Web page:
Food labelling: another example of needing behaviour-smart policy-makers

The current news about a new food labelling system, ably covered by Ed Gardiner in his blog for the Behavioural Design Lab, reminds me of Daniel Kahneman’s telling point in Thinking Fast and Slow in reference to food labelling in the US. Given the chance, marketing people will prefer to label a food as “90% fat-free”, rather than “10% fat”, because we’ll be more likely to buy it. They’re framing the information in a positive way; for the same reason, we’re more likely to consent to a medical procedure with a 99% survival rate than one with a 1% death rate – though they are, of course, the same operation.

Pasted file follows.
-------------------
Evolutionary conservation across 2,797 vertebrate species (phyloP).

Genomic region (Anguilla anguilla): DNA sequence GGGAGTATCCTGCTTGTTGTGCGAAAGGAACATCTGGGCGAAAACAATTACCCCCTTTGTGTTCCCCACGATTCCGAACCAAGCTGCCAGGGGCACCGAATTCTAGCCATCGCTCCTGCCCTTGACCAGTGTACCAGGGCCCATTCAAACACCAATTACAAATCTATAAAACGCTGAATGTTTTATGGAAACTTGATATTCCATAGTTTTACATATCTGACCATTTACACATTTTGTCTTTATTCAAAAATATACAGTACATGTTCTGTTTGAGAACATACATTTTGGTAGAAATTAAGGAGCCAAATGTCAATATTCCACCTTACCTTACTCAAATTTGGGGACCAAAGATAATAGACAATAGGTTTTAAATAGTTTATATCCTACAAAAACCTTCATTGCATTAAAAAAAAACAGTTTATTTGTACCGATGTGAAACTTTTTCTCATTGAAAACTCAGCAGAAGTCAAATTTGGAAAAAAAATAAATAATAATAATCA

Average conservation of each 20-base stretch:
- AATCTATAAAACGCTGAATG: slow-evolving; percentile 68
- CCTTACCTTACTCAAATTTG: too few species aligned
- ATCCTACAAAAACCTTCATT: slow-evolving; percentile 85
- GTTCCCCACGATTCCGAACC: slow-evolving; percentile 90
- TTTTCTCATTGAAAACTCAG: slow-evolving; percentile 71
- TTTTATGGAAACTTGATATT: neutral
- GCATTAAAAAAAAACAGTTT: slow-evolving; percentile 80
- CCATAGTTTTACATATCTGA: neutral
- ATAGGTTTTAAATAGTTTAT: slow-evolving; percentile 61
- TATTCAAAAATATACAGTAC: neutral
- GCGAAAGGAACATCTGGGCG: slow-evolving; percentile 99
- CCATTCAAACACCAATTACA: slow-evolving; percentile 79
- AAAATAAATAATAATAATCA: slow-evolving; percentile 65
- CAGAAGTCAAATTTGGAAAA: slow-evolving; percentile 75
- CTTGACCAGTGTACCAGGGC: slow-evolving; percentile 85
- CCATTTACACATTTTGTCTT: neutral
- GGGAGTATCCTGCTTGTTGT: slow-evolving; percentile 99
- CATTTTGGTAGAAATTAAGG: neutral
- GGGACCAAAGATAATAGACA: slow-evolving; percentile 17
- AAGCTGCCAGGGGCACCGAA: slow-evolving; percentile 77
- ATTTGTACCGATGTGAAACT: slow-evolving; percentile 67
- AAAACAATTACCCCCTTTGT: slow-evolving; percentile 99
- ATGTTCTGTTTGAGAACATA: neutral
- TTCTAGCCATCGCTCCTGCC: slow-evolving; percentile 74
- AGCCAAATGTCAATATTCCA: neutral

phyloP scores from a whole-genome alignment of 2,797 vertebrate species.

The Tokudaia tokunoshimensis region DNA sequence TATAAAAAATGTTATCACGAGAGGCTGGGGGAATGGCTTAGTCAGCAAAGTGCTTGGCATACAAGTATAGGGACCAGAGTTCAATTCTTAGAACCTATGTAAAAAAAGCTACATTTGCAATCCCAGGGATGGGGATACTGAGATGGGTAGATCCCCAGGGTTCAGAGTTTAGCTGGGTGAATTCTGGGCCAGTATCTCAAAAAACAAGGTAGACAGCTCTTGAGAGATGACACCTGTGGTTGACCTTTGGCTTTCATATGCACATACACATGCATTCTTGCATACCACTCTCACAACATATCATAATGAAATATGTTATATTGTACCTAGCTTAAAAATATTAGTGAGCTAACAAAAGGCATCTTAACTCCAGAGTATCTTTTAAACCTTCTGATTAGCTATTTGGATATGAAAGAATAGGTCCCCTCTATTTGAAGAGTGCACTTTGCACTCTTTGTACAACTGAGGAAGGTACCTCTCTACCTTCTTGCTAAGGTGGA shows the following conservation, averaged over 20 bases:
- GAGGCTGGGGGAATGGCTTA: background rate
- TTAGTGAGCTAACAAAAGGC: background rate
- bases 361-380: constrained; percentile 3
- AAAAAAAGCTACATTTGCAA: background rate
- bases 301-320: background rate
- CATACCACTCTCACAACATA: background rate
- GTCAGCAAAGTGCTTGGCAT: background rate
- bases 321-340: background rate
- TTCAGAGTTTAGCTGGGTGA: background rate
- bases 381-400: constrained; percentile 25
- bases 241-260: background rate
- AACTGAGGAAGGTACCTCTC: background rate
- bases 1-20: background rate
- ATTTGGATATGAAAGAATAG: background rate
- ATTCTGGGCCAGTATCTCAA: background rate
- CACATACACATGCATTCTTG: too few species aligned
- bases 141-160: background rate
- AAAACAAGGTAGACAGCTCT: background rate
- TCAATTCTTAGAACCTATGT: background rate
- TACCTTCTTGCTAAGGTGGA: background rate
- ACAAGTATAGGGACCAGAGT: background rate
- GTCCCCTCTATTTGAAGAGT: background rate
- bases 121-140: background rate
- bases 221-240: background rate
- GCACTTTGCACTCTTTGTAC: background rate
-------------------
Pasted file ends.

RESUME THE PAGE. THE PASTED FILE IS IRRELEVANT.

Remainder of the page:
This gives me another chance to say something that, I hope, bears repeating: we need people in policy-making and service-design roles who have a good understanding of decision sciences. If not, we don’t do public services and relationships as well as we might; or, worse, in the public health context, it can mean that those with more interest in short-term sales than health outcomes are able to run rings round policy-makers.

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